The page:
Great employers don’t rely on luck in finding and keeping the right talent. Instead of leaving things to chance, they spend huge amounts of resources in hiring and retaining excellent people. The best products and services, after all, can only come from the best workforce. Get the wrong crowd on board, and your sales will surely suffer.
Casting the dream team requires money, reputation, and most of all, time — which should go to workforce planning. In HR, we understand workforce planning as one of the tried-and-tested measures against employee turnover and hiring people with the wrong skillset. But done smartly and thoroughly, it can be an effective way to future-proof a business. Visier gives us the three key actions that workforce planning consists of :(1) projecting labor supply based on your company’s current status; (2) capturing labor demand for where you want the business to go; and (3) taking the needed steps to narrow the gap between the two.
To accomplish all these actions, you should have a clear view of data such as your company’s long-term goals, skill gaps, and attrition rates. It’s also important to know whether your company wants to explore new geographic markets or to expand its product or service offerings. Likewise, you should consider external factors in your plans and projections. Not only should you look into your company’s current state; you also have to see the economic, political, social, and technological issues or developments that will, in one way or another, affect your hiring and retention strategies.
Challenges and roadblocks
But make no mistake: embracing workforce planning or any of its variants as a business process doesn’t yield solutions overnight. Not, especially, if you fail to put enough care and thought into the process. Research shows that a lot of companies still struggle with getting or keeping enough of the right people. And that’s despite all the tools — human resource information systems (HRIS), applicant tracking systems (ATS), and enterprise resource planning (ERP) solutions — tucked under their belts.
Why is this so? Gartner attributes the opportunity to having limited and mostly internally produced workforce data. This leads to the creation of plans that merely react to your company’s concerns, instead of ones that preempt and make you invulnerable to future challenges. Another problem is that some companies don’t have enough expertise in analyzing external labor market data, let alone in making the most of them. They have access to all the information that they will ever need, but they don’t have a clue on how to use them to their advantage.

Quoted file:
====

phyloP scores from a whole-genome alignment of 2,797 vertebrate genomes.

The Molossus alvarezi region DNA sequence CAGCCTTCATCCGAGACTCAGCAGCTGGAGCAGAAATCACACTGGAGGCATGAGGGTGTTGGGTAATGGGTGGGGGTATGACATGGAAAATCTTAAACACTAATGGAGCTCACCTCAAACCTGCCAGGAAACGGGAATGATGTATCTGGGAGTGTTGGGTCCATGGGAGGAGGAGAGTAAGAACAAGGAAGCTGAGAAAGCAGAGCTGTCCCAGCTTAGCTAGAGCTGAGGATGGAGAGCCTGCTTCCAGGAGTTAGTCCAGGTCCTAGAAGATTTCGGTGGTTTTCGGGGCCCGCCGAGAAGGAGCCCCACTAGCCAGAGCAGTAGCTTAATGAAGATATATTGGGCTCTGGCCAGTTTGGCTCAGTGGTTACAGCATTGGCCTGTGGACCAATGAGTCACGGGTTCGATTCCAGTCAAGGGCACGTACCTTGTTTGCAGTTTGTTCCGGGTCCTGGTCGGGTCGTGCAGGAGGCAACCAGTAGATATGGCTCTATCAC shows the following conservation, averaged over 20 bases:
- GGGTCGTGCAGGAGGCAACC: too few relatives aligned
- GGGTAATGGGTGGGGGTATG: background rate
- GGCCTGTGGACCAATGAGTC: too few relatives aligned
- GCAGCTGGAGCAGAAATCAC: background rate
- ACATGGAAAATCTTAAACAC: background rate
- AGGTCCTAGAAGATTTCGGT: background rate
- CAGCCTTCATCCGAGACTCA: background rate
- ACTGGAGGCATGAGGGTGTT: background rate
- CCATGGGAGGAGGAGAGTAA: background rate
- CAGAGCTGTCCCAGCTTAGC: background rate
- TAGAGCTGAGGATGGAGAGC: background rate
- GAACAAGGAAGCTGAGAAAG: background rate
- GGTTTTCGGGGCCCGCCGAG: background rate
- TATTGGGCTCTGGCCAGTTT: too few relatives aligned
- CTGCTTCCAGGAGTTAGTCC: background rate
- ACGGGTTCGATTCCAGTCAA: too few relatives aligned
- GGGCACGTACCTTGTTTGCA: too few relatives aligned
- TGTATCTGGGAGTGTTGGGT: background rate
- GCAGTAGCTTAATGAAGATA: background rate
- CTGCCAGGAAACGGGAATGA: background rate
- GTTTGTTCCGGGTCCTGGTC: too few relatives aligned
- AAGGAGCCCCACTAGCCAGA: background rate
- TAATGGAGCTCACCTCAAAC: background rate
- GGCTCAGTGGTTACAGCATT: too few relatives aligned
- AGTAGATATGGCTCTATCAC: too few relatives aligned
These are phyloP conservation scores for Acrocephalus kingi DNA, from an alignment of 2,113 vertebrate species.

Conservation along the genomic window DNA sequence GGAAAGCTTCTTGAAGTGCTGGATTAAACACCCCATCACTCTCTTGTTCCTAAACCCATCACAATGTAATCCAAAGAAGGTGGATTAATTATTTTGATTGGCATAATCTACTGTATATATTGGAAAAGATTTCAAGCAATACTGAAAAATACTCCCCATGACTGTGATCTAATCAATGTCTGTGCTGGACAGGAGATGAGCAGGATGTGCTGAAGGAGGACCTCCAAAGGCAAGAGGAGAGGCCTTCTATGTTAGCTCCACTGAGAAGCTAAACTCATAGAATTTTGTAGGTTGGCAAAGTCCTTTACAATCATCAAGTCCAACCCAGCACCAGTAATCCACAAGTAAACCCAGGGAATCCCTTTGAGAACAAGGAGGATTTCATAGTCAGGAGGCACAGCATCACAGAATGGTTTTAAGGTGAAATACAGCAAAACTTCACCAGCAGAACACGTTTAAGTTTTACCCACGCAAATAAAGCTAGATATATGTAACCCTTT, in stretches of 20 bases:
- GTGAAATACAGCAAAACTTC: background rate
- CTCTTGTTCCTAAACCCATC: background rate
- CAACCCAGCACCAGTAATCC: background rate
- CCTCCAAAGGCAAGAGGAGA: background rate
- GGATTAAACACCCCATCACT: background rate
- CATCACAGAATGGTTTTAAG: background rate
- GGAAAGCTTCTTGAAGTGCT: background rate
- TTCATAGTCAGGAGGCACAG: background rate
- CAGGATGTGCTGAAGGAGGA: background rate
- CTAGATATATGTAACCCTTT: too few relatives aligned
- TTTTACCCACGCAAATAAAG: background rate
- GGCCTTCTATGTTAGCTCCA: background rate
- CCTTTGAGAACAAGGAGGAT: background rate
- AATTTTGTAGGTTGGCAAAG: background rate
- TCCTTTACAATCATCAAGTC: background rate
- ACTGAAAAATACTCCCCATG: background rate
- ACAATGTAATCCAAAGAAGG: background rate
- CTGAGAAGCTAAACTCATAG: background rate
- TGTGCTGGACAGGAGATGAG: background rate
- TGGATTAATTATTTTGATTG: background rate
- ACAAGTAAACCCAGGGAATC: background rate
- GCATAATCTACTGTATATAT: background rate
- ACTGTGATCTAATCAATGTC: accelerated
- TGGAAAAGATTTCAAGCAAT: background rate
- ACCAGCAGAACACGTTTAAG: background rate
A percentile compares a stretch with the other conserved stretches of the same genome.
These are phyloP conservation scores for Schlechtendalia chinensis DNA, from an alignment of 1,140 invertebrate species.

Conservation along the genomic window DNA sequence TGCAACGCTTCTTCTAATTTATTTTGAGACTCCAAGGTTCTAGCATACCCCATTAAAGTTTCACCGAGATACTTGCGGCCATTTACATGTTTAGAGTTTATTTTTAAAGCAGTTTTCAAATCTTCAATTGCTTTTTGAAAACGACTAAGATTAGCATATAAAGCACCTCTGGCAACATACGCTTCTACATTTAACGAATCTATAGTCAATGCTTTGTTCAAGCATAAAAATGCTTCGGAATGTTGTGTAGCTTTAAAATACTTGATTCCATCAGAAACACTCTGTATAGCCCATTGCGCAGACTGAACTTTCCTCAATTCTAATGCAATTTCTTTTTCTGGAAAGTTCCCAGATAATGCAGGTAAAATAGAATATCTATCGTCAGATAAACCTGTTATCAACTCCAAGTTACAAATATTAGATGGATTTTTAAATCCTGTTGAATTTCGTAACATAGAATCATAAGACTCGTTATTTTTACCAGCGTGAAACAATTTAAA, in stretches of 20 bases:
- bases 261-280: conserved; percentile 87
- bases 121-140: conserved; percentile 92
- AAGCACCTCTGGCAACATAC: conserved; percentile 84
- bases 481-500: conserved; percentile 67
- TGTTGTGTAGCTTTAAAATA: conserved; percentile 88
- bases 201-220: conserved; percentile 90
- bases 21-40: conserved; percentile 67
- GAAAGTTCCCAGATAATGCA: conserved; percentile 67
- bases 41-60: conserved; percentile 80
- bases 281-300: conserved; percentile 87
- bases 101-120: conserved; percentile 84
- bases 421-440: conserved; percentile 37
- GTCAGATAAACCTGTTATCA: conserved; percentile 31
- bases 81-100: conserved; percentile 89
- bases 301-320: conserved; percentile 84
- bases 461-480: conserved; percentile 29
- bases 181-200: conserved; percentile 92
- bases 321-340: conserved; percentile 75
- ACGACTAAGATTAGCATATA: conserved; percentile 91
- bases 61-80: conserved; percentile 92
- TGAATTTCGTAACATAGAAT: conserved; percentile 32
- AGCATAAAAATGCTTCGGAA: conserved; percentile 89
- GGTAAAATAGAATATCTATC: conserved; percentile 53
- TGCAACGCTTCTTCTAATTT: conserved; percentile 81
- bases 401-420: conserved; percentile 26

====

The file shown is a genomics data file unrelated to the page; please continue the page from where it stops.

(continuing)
And that’s not even mentioning the fact that today’s organizational structures and roles are changing at warp speed. New business models and technological advancements are being born as we speak. That said, sticking to a workforce plan that you made last year (assuming your organization conducts its planning annually) may only give you as much results as not having any plan at all. It’s tragic, but it’s not far from becoming true.
Working out a great workforce plan
A great workforce plan is both smart and strategic. It’s coherently tied with business goals and takes in all the factors that play into talent acquisition and management. It’s heavily informed of recruitment and technological trends. Here are a few tips that can help you work out your organization’s next workforce plan.
Invest in workers with high-demand and “disruptive” technology skills. Unless your company was built upon the idea of not living off innovation, it’s wise to invest in talent that will help the business use technology and the internet to its advantage. Having people with a rich background in software development, machine learning, data science, and user experience is one great way to make your organization future-ready.
Review your industry’s trends and workforce characteristics. What skills are your competitors looking for? Are there startups in your industry? If there are, who are they hiring and how are they expanding their market presence? What global and local trends are predicted to have a huge impact on companies like yours? These are some of the most important questions you have to answer.
Look outside your industry. The need for exceptional and transferrable skills emerges as products and services evolve. Car companies are now hiring geographic information system (GIS) and artificial intelligence (AI) experts. Tech folks have found their way to banking and finance, while healthcare experts have begun thriving in software development. Note: This tip has proven to be of great benefit to companies that create products or content for highly specific markets or industries.
Stay updated. Keep tabs on the latest events, issues, and developments in politics, trade, economy, foreign policy, and education. Doing so gives you a good grasp of all the external factors that will influence your workforce plans.
Does your company practice workforce planning? What other ways do you think can help HR teams put together a great workforce plan? Feel free to share your insights below!